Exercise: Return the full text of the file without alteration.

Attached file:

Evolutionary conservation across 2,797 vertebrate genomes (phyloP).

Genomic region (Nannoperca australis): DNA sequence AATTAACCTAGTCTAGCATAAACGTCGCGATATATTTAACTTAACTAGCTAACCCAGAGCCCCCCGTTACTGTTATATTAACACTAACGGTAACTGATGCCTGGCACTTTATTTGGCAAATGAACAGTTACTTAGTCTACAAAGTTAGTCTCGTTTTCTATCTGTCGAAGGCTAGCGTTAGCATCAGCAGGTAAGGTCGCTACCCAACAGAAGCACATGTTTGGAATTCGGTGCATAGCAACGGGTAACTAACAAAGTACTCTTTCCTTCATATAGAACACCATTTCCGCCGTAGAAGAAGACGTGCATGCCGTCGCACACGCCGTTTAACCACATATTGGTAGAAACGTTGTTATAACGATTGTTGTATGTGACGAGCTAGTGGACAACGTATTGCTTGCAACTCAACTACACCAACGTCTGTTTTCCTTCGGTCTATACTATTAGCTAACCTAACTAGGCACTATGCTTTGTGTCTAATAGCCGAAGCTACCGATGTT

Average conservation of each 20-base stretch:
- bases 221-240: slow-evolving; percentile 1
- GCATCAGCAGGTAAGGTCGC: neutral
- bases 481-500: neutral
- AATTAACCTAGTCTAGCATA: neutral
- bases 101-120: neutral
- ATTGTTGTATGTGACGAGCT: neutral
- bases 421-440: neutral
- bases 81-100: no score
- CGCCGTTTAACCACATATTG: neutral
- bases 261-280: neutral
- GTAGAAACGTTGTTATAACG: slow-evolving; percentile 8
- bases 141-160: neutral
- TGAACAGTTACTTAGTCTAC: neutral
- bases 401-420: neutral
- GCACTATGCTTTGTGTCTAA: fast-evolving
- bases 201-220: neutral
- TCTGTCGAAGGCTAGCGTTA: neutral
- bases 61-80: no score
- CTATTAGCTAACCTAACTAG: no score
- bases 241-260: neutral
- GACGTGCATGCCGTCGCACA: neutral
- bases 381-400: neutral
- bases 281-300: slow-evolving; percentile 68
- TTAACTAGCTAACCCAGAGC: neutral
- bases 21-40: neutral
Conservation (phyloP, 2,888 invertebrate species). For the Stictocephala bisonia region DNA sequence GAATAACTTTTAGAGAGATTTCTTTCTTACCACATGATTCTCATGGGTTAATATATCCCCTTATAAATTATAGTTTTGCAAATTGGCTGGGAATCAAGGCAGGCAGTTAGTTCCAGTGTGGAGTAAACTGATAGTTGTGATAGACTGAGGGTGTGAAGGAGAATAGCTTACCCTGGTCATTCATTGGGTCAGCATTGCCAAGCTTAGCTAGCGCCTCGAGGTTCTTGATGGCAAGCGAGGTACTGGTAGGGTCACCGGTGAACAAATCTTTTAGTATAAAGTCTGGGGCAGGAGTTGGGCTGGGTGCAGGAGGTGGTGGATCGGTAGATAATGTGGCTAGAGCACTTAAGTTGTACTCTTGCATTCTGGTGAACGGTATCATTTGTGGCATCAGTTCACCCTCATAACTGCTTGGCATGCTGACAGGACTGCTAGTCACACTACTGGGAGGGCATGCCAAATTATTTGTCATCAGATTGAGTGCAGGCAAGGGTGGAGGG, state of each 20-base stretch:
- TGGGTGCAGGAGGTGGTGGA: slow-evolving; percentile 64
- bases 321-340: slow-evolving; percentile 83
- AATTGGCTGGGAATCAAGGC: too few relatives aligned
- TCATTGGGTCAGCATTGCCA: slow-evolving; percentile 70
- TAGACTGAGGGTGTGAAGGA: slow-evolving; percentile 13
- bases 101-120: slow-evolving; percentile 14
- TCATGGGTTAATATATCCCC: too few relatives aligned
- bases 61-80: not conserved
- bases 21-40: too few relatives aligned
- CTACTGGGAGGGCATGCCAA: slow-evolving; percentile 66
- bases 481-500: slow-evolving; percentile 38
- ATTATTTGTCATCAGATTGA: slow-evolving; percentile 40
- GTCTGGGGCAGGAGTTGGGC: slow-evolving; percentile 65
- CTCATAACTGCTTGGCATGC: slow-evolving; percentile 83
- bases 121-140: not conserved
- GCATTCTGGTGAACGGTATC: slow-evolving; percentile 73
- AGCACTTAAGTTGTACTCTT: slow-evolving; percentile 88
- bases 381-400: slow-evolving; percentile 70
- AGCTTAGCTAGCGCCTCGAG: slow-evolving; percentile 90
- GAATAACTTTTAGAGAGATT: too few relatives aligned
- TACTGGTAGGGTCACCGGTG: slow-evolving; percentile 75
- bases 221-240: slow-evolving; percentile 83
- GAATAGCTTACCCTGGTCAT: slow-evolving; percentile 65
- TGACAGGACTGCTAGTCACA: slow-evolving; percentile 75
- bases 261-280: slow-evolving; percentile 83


Evolutionary conservation across 2,797 vertebrate genomes (phyloP).

Genomic region (Nannoperca australis): DNA sequence AATTAACCTAGTCTAGCATAAACGTCGCGATATATTTAACTTAACTAGCTAACCCAGAGCCCCCCGTTACTGTTATATTAACACTAACGGTAACTGATGCCTGGCACTTTATTTGGCAAATGAACAGTTACTTAGTCTACAAAGTTAGTCTCGTTTTCTATCTGTCGAAGGCTAGCGTTAGCATCAGCAGGTAAGGTCGCTACCCAACAGAAGCACATGTTTGGAATTCGGTGCATAGCAACGGGTAACTAACAAAGTACTCTTTCCTTCATATAGAACACCATTTCCGCCGTAGAAGAAGACGTGCATGCCGTCGCACACGCCGTTTAACCACATATTGGTAGAAACGTTGTTATAACGATTGTTGTATGTGACGAGCTAGTGGACAACGTATTGCTTGCAACTCAACTACACCAACGTCTGTTTTCCTTCGGTCTATACTATTAGCTAACCTAACTAGGCACTATGCTTTGTGTCTAATAGCCGAAGCTACCGATGTT

Average conservation of each 20-base stretch:
- bases 221-240: slow-evolving; percentile 1
- GCATCAGCAGGTAAGGTCGC: neutral
- bases 481-500: neutral
- AATTAACCTAGTCTAGCATA: neutral
- bases 101-120: neutral
- ATTGTTGTATGTGACGAGCT: neutral
- bases 421-440: neutral
- bases 81-100: no score
- CGCCGTTTAACCACATATTG: neutral
- bases 261-280: neutral
- GTAGAAACGTTGTTATAACG: slow-evolving; percentile 8
- bases 141-160: neutral
- TGAACAGTTACTTAGTCTAC: neutral
- bases 401-420: neutral
- GCACTATGCTTTGTGTCTAA: fast-evolving
- bases 201-220: neutral
- TCTGTCGAAGGCTAGCGTTA: neutral
- bases 61-80: no score
- CTATTAGCTAACCTAACTAG: no score
- bases 241-260: neutral
- GACGTGCATGCCGTCGCACA: neutral
- bases 381-400: neutral
- bases 281-300: slow-evolving; percentile 68
- TTAACTAGCTAACCCAGAGC: neutral
- bases 21-40: neutral
Conservation (phyloP, 2,888 invertebrate species). For the Stictocephala bisonia region DNA sequence GAATAACTTTTAGAGAGATTTCTTTCTTACCACATGATTCTCATGGGTTAATATATCCCCTTATAAATTATAGTTTTGCAAATTGGCTGGGAATCAAGGCAGGCAGTTAGTTCCAGTGTGGAGTAAACTGATAGTTGTGATAGACTGAGGGTGTGAAGGAGAATAGCTTACCCTGGTCATTCATTGGGTCAGCATTGCCAAGCTTAGCTAGCGCCTCGAGGTTCTTGATGGCAAGCGAGGTACTGGTAGGGTCACCGGTGAACAAATCTTTTAGTATAAAGTCTGGGGCAGGAGTTGGGCTGGGTGCAGGAGGTGGTGGATCGGTAGATAATGTGGCTAGAGCACTTAAGTTGTACTCTTGCATTCTGGTGAACGGTATCATTTGTGGCATCAGTTCACCCTCATAACTGCTTGGCATGCTGACAGGACTGCTAGTCACACTACTGGGAGGGCATGCCAAATTATTTGTCATCAGATTGAGTGCAGGCAAGGGTGGAGGG, state of each 20-base stretch:
- TGGGTGCAGGAGGTGGTGGA: slow-evolving; percentile 64
- bases 321-340: slow-evolving; percentile 83
- AATTGGCTGGGAATCAAGGC: too few relatives aligned
- TCATTGGGTCAGCATTGCCA: slow-evolving; percentile 70
- TAGACTGAGGGTGTGAAGGA: slow-evolving; percentile 13
- bases 101-120: slow-evolving; percentile 14
- TCATGGGTTAATATATCCCC: too few relatives aligned
- bases 61-80: not conserved
- bases 21-40: too few relatives aligned
- CTACTGGGAGGGCATGCCAA: slow-evolving; percentile 66
- bases 481-500: slow-evolving; percentile 38
- ATTATTTGTCATCAGATTGA: slow-evolving; percentile 40
- GTCTGGGGCAGGAGTTGGGC: slow-evolving; percentile 65
- CTCATAACTGCTTGGCATGC: slow-evolving; percentile 83
- bases 121-140: not conserved
- GCATTCTGGTGAACGGTATC: slow-evolving; percentile 73
- AGCACTTAAGTTGTACTCTT: slow-evolving; percentile 88
- bases 381-400: slow-evolving; percentile 70
- AGCTTAGCTAGCGCCTCGAG: slow-evolving; percentile 90
- GAATAACTTTTAGAGAGATT: too few relatives aligned
- TACTGGTAGGGTCACCGGTG: slow-evolving; percentile 75
- bases 221-240: slow-evolving; percentile 83
- GAATAGCTTACCCTGGTCAT: slow-evolving; percentile 65
- TGACAGGACTGCTAGTCACA: slow-evolving; percentile 75
- bases 261-280: slow-evolving; percentile 83